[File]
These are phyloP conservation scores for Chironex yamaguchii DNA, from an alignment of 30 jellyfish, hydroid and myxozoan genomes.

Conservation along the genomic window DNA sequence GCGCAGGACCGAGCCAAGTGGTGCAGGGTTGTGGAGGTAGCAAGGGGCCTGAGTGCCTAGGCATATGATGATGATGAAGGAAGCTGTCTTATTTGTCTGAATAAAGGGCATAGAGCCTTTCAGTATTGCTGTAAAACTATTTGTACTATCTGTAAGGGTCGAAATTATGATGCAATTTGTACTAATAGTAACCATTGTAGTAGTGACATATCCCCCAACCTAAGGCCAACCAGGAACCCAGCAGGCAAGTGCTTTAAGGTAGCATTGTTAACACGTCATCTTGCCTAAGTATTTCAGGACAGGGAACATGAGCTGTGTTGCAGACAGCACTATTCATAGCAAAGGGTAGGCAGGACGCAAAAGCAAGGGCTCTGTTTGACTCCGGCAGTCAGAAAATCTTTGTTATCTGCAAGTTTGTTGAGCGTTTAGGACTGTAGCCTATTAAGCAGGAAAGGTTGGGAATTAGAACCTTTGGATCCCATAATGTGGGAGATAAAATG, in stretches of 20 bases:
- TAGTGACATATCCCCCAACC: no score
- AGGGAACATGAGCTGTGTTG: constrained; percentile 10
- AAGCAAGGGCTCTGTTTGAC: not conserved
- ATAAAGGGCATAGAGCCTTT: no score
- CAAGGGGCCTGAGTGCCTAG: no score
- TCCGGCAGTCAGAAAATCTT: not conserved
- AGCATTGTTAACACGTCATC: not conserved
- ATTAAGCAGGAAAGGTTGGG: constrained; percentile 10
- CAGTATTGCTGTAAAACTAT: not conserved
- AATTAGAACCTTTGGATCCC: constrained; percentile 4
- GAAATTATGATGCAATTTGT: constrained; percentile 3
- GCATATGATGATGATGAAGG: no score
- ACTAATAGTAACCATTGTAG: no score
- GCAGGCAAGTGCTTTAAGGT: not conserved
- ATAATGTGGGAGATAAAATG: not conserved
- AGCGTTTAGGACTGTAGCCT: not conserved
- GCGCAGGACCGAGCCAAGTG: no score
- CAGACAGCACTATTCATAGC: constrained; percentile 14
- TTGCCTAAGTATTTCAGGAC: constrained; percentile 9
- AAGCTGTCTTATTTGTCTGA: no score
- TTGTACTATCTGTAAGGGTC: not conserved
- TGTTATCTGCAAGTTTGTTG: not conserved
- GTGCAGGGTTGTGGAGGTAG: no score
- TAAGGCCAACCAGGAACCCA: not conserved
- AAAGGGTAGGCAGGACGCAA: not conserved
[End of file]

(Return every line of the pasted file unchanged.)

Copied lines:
These are phyloP conservation scores for Chironex yamaguchii DNA, from an alignment of 30 jellyfish, hydroid and myxozoan genomes.

Conservation along the genomic window DNA sequence GCGCAGGACCGAGCCAAGTGGTGCAGGGTTGTGGAGGTAGCAAGGGGCCTGAGTGCCTAGGCATATGATGATGATGAAGGAAGCTGTCTTATTTGTCTGAATAAAGGGCATAGAGCCTTTCAGTATTGCTGTAAAACTATTTGTACTATCTGTAAGGGTCGAAATTATGATGCAATTTGTACTAATAGTAACCATTGTAGTAGTGACATATCCCCCAACCTAAGGCCAACCAGGAACCCAGCAGGCAAGTGCTTTAAGGTAGCATTGTTAACACGTCATCTTGCCTAAGTATTTCAGGACAGGGAACATGAGCTGTGTTGCAGACAGCACTATTCATAGCAAAGGGTAGGCAGGACGCAAAAGCAAGGGCTCTGTTTGACTCCGGCAGTCAGAAAATCTTTGTTATCTGCAAGTTTGTTGAGCGTTTAGGACTGTAGCCTATTAAGCAGGAAAGGTTGGGAATTAGAACCTTTGGATCCCATAATGTGGGAGATAAAATG, in stretches of 20 bases:
- TAGTGACATATCCCCCAACC: no score
- AGGGAACATGAGCTGTGTTG: constrained; percentile 10
- AAGCAAGGGCTCTGTTTGAC: not conserved
- ATAAAGGGCATAGAGCCTTT: no score
- CAAGGGGCCTGAGTGCCTAG: no score
- TCCGGCAGTCAGAAAATCTT: not conserved
- AGCATTGTTAACACGTCATC: not conserved
- ATTAAGCAGGAAAGGTTGGG: constrained; percentile 10
- CAGTATTGCTGTAAAACTAT: not conserved
- AATTAGAACCTTTGGATCCC: constrained; percentile 4
- GAAATTATGATGCAATTTGT: constrained; percentile 3
- GCATATGATGATGATGAAGG: no score
- ACTAATAGTAACCATTGTAG: no score
- GCAGGCAAGTGCTTTAAGGT: not conserved
- ATAATGTGGGAGATAAAATG: not conserved
- AGCGTTTAGGACTGTAGCCT: not conserved
- GCGCAGGACCGAGCCAAGTG: no score
- CAGACAGCACTATTCATAGC: constrained; percentile 14
- TTGCCTAAGTATTTCAGGAC: constrained; percentile 9
- AAGCTGTCTTATTTGTCTGA: no score
- TTGTACTATCTGTAAGGGTC: not conserved
- TGTTATCTGCAAGTTTGTTG: not conserved
- GTGCAGGGTTGTGGAGGTAG: no score
- TAAGGCCAACCAGGAACCCA: not conserved
- AAAGGGTAGGCAGGACGCAA: not conserved